The New York Post, maintaining its status as that kid in 7th grade who reeks of Axe body spray and gives people "dead arms" in geometry class, was not impressed by the Times' massive profile on the human face of homelessness. They're not even homeless, the Post sneers, wiping snot on the sleeve of its Nautica sweater.
The mother, father and eight kids aren’t really homeless at all. True, they live in housing meant for “homeless families.” But their 540-square-foot unit gives them a solid roof over their heads, in addition to city-provided meals and services.
The family of ten isn't "homeless," they just live in a single room and bathe in a sink and have to wait an hour to use a microwave; their lives are suspended in state-sanctioned uncertainty and crippling impermanence. "Hopeless," maybe, but not homeless!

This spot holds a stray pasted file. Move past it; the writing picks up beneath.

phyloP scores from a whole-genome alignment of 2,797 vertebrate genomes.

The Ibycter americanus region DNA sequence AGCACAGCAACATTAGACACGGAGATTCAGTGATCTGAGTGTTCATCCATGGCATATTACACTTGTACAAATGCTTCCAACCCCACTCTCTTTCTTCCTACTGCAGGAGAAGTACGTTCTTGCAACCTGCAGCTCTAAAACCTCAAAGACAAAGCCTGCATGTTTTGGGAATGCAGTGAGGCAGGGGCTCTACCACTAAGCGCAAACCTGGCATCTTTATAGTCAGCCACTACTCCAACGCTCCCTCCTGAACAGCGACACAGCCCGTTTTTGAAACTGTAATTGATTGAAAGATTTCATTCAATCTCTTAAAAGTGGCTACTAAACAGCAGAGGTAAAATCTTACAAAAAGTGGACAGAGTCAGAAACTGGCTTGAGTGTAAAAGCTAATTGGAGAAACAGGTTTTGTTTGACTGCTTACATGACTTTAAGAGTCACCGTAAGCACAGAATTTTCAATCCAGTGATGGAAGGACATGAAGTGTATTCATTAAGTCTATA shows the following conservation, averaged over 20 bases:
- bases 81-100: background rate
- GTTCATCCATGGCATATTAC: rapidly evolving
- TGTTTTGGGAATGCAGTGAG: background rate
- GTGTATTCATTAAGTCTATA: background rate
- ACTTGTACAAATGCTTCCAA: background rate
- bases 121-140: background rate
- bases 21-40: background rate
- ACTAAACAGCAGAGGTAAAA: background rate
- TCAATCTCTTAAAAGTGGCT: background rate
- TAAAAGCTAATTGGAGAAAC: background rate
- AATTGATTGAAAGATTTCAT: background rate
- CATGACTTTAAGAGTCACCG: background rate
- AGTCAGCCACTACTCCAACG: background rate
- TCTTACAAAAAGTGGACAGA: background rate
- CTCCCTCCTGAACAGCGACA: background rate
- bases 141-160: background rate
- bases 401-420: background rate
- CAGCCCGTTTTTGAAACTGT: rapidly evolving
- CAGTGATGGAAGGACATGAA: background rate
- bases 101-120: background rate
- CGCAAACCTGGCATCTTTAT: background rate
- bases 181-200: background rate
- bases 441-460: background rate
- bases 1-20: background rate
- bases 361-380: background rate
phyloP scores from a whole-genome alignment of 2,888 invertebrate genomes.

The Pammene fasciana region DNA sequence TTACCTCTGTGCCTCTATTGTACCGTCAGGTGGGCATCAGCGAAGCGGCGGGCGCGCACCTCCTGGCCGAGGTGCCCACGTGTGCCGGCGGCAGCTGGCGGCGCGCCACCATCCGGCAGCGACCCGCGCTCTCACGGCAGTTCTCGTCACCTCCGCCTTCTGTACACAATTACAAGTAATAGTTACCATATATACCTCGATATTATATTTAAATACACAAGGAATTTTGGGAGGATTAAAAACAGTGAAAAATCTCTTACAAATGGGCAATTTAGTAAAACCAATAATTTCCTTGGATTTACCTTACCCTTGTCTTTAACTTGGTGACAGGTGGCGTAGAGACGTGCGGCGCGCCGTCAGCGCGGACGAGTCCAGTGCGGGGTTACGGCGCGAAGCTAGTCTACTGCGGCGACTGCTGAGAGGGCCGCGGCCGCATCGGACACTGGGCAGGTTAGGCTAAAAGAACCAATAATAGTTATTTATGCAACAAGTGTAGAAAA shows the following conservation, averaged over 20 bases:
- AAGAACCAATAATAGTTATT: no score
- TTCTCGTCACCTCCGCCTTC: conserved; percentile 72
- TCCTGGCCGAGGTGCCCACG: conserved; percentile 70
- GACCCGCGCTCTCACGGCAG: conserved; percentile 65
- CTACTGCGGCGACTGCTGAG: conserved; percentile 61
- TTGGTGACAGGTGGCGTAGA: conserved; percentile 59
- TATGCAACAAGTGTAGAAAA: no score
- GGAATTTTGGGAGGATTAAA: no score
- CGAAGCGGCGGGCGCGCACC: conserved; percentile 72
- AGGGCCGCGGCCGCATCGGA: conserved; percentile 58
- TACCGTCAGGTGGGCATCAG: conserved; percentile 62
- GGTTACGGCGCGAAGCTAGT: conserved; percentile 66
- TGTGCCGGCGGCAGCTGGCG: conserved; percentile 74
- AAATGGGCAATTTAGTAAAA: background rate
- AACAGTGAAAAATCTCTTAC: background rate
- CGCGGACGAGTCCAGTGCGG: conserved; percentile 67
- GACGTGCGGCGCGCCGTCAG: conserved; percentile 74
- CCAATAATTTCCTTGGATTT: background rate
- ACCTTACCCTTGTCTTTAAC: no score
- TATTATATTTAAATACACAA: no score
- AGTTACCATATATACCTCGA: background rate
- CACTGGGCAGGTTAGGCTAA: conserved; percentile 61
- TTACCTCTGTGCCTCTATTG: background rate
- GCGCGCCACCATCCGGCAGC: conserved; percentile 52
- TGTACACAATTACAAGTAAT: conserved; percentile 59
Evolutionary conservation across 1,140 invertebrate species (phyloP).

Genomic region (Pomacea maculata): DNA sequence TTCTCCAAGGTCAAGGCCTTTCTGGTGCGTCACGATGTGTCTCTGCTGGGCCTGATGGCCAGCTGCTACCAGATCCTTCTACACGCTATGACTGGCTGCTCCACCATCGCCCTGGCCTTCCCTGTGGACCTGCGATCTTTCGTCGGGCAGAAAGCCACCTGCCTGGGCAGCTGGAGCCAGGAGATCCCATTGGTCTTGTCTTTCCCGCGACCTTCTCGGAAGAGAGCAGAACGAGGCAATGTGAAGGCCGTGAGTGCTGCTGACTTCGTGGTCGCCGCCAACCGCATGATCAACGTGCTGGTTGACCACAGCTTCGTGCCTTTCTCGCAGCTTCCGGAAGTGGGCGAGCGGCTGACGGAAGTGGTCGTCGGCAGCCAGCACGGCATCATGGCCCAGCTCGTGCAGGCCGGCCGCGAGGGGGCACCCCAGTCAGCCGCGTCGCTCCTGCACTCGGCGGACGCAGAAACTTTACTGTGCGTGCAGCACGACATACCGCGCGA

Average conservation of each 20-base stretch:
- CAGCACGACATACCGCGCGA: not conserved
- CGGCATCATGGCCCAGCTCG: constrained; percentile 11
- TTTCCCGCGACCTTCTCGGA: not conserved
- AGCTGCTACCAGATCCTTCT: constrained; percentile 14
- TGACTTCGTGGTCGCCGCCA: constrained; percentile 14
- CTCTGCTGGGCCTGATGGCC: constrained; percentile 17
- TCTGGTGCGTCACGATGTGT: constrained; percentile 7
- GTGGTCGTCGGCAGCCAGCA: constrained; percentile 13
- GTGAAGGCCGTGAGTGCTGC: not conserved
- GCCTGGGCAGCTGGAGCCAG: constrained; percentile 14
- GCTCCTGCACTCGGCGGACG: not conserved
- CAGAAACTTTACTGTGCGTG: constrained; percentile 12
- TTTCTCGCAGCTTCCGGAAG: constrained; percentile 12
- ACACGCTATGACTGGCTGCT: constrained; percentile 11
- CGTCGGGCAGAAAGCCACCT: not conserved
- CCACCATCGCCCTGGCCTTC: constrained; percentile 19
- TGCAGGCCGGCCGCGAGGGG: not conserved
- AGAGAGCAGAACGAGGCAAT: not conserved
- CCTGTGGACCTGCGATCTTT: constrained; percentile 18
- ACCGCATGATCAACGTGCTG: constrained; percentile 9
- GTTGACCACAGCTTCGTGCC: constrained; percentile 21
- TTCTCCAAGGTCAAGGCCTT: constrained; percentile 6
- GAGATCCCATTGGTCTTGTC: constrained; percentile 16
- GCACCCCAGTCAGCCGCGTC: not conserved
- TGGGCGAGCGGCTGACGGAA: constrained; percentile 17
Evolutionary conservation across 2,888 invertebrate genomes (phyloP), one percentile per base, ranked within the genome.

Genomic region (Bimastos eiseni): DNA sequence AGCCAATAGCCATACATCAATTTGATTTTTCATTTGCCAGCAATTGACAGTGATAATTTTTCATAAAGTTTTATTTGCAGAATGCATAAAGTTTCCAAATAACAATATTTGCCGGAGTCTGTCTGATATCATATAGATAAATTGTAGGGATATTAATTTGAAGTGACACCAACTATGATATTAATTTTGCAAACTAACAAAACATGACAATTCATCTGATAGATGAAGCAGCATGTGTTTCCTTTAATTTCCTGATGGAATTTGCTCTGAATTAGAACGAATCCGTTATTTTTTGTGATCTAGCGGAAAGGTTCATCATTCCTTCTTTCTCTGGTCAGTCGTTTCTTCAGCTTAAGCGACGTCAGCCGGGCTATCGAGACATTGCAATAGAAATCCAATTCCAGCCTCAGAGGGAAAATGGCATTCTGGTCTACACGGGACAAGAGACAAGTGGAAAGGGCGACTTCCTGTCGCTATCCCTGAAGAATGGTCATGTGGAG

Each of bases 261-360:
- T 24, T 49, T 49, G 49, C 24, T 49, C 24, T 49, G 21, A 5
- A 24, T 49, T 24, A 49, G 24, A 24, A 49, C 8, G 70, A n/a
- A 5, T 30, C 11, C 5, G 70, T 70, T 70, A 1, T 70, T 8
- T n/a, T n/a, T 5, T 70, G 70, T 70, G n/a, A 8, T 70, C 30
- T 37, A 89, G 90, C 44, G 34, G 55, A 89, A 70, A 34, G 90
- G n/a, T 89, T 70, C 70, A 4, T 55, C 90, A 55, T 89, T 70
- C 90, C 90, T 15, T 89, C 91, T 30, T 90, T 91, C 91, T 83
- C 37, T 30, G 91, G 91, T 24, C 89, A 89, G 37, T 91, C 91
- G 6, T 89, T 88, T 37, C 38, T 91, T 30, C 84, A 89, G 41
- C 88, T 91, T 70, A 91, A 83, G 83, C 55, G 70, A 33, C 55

Yes, the family’s housing has problems, including mice and reports of sexual assaults and other crimes. But the Times and Elliott, like much of the liberal establishment, seem to think it’s the city’s job to provide comfortable lives to outrageously irresponsible parents. In this case, that’s a couple with a long history of drug problems and difficulty holding jobs.
These people want to be free from fear of rape and vermin—what'll they want next? Moist towelettes?
If the city is at fault here, it might well be for having been too generous — providing so much that neither the father nor mother seems much inclined to provide for their kids. That would be a story worth reading.
A story worth reading, the Post says, swinging its unlaced shoes back and forth until they kick the back of your chair. You can't come to my sleepover because you don't have a cell phone.